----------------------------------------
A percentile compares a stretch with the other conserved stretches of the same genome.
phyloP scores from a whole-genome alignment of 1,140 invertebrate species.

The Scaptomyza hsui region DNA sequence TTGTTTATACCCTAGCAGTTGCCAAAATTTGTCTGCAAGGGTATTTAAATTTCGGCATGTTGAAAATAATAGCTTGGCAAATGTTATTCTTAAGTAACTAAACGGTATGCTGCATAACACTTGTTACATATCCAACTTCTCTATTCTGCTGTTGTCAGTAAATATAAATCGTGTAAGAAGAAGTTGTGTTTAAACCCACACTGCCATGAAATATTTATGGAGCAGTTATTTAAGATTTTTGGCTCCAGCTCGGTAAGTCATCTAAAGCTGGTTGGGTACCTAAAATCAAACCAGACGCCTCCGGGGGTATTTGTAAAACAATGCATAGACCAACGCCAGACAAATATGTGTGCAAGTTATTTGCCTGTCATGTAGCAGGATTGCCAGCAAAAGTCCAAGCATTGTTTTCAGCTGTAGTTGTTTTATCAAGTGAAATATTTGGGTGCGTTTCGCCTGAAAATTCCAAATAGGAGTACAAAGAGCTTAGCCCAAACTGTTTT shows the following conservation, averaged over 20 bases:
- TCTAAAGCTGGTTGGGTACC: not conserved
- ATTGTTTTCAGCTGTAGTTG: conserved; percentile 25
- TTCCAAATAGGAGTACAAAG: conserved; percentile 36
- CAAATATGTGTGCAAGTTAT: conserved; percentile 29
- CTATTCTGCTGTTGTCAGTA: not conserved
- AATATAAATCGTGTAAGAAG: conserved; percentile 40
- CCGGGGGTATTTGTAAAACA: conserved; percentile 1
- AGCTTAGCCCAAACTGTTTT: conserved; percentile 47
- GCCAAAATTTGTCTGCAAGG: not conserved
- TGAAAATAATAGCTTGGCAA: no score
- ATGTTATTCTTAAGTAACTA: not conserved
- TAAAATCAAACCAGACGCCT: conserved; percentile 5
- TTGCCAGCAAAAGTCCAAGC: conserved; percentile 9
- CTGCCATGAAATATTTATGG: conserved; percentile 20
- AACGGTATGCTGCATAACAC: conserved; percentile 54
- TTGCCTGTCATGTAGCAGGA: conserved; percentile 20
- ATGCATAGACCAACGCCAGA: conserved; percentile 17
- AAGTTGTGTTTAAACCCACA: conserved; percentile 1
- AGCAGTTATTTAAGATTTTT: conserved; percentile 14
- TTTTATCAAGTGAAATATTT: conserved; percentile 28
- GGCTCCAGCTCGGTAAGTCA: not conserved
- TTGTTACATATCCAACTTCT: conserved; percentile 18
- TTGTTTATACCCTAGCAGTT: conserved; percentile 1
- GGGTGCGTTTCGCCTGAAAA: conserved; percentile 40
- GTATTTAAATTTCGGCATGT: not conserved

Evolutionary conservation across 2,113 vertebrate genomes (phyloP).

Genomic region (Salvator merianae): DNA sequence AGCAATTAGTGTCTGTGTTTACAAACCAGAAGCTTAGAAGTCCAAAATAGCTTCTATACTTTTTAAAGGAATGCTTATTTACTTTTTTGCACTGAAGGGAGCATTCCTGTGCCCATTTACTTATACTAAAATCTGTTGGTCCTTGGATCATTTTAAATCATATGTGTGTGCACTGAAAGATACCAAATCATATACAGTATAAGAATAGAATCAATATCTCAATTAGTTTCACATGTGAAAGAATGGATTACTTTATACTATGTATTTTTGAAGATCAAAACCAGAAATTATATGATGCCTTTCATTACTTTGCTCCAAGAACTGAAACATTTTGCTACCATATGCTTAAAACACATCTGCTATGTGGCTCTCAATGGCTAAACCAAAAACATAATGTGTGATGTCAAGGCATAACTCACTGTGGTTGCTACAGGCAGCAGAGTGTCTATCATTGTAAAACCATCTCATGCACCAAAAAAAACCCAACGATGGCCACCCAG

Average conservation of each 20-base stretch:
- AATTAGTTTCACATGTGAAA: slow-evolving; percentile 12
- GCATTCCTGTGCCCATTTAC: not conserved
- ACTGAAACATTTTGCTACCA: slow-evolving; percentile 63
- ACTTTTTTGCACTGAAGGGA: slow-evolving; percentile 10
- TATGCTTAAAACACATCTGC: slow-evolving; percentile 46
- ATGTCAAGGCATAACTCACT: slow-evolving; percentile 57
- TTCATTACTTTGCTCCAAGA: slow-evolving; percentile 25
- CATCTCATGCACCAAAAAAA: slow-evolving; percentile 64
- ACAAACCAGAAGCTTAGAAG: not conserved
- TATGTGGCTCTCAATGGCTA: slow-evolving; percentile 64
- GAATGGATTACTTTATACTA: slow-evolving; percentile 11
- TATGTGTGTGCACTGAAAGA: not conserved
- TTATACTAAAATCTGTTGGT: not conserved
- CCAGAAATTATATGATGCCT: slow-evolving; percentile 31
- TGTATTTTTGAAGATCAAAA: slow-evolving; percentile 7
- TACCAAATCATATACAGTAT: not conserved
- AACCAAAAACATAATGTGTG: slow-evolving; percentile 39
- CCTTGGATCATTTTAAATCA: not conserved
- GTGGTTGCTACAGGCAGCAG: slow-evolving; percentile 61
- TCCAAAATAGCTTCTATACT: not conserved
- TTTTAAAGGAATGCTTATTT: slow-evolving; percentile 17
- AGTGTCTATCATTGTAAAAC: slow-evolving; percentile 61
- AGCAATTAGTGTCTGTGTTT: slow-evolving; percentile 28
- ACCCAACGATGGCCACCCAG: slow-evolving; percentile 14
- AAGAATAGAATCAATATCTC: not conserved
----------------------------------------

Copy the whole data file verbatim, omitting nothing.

A percentile compares a stretch with the other conserved stretches of the same genome.
phyloP scores from a whole-genome alignment of 1,140 invertebrate species.

The Scaptomyza hsui region DNA sequence TTGTTTATACCCTAGCAGTTGCCAAAATTTGTCTGCAAGGGTATTTAAATTTCGGCATGTTGAAAATAATAGCTTGGCAAATGTTATTCTTAAGTAACTAAACGGTATGCTGCATAACACTTGTTACATATCCAACTTCTCTATTCTGCTGTTGTCAGTAAATATAAATCGTGTAAGAAGAAGTTGTGTTTAAACCCACACTGCCATGAAATATTTATGGAGCAGTTATTTAAGATTTTTGGCTCCAGCTCGGTAAGTCATCTAAAGCTGGTTGGGTACCTAAAATCAAACCAGACGCCTCCGGGGGTATTTGTAAAACAATGCATAGACCAACGCCAGACAAATATGTGTGCAAGTTATTTGCCTGTCATGTAGCAGGATTGCCAGCAAAAGTCCAAGCATTGTTTTCAGCTGTAGTTGTTTTATCAAGTGAAATATTTGGGTGCGTTTCGCCTGAAAATTCCAAATAGGAGTACAAAGAGCTTAGCCCAAACTGTTTT shows the following conservation, averaged over 20 bases:
- TCTAAAGCTGGTTGGGTACC: not conserved
- ATTGTTTTCAGCTGTAGTTG: conserved; percentile 25
- TTCCAAATAGGAGTACAAAG: conserved; percentile 36
- CAAATATGTGTGCAAGTTAT: conserved; percentile 29
- CTATTCTGCTGTTGTCAGTA: not conserved
- AATATAAATCGTGTAAGAAG: conserved; percentile 40
- CCGGGGGTATTTGTAAAACA: conserved; percentile 1
- AGCTTAGCCCAAACTGTTTT: conserved; percentile 47
- GCCAAAATTTGTCTGCAAGG: not conserved
- TGAAAATAATAGCTTGGCAA: no score
- ATGTTATTCTTAAGTAACTA: not conserved
- TAAAATCAAACCAGACGCCT: conserved; percentile 5
- TTGCCAGCAAAAGTCCAAGC: conserved; percentile 9
- CTGCCATGAAATATTTATGG: conserved; percentile 20
- AACGGTATGCTGCATAACAC: conserved; percentile 54
- TTGCCTGTCATGTAGCAGGA: conserved; percentile 20
- ATGCATAGACCAACGCCAGA: conserved; percentile 17
- AAGTTGTGTTTAAACCCACA: conserved; percentile 1
- AGCAGTTATTTAAGATTTTT: conserved; percentile 14
- TTTTATCAAGTGAAATATTT: conserved; percentile 28
- GGCTCCAGCTCGGTAAGTCA: not conserved
- TTGTTACATATCCAACTTCT: conserved; percentile 18
- TTGTTTATACCCTAGCAGTT: conserved; percentile 1
- GGGTGCGTTTCGCCTGAAAA: conserved; percentile 40
- GTATTTAAATTTCGGCATGT: not conserved

Evolutionary conservation across 2,113 vertebrate genomes (phyloP).

Genomic region (Salvator merianae): DNA sequence AGCAATTAGTGTCTGTGTTTACAAACCAGAAGCTTAGAAGTCCAAAATAGCTTCTATACTTTTTAAAGGAATGCTTATTTACTTTTTTGCACTGAAGGGAGCATTCCTGTGCCCATTTACTTATACTAAAATCTGTTGGTCCTTGGATCATTTTAAATCATATGTGTGTGCACTGAAAGATACCAAATCATATACAGTATAAGAATAGAATCAATATCTCAATTAGTTTCACATGTGAAAGAATGGATTACTTTATACTATGTATTTTTGAAGATCAAAACCAGAAATTATATGATGCCTTTCATTACTTTGCTCCAAGAACTGAAACATTTTGCTACCATATGCTTAAAACACATCTGCTATGTGGCTCTCAATGGCTAAACCAAAAACATAATGTGTGATGTCAAGGCATAACTCACTGTGGTTGCTACAGGCAGCAGAGTGTCTATCATTGTAAAACCATCTCATGCACCAAAAAAAACCCAACGATGGCCACCCAG

Average conservation of each 20-base stretch:
- AATTAGTTTCACATGTGAAA: slow-evolving; percentile 12
- GCATTCCTGTGCCCATTTAC: not conserved
- ACTGAAACATTTTGCTACCA: slow-evolving; percentile 63
- ACTTTTTTGCACTGAAGGGA: slow-evolving; percentile 10
- TATGCTTAAAACACATCTGC: slow-evolving; percentile 46
- ATGTCAAGGCATAACTCACT: slow-evolving; percentile 57
- TTCATTACTTTGCTCCAAGA: slow-evolving; percentile 25
- CATCTCATGCACCAAAAAAA: slow-evolving; percentile 64
- ACAAACCAGAAGCTTAGAAG: not conserved
- TATGTGGCTCTCAATGGCTA: slow-evolving; percentile 64
- GAATGGATTACTTTATACTA: slow-evolving; percentile 11
- TATGTGTGTGCACTGAAAGA: not conserved
- TTATACTAAAATCTGTTGGT: not conserved
- CCAGAAATTATATGATGCCT: slow-evolving; percentile 31
- TGTATTTTTGAAGATCAAAA: slow-evolving; percentile 7
- TACCAAATCATATACAGTAT: not conserved
- AACCAAAAACATAATGTGTG: slow-evolving; percentile 39
- CCTTGGATCATTTTAAATCA: not conserved
- GTGGTTGCTACAGGCAGCAG: slow-evolving; percentile 61
- TCCAAAATAGCTTCTATACT: not conserved
- TTTTAAAGGAATGCTTATTT: slow-evolving; percentile 17
- AGTGTCTATCATTGTAAAAC: slow-evolving; percentile 61
- AGCAATTAGTGTCTGTGTTT: slow-evolving; percentile 28
- ACCCAACGATGGCCACCCAG: slow-evolving; percentile 14
- AAGAATAGAATCAATATCTC: not conserved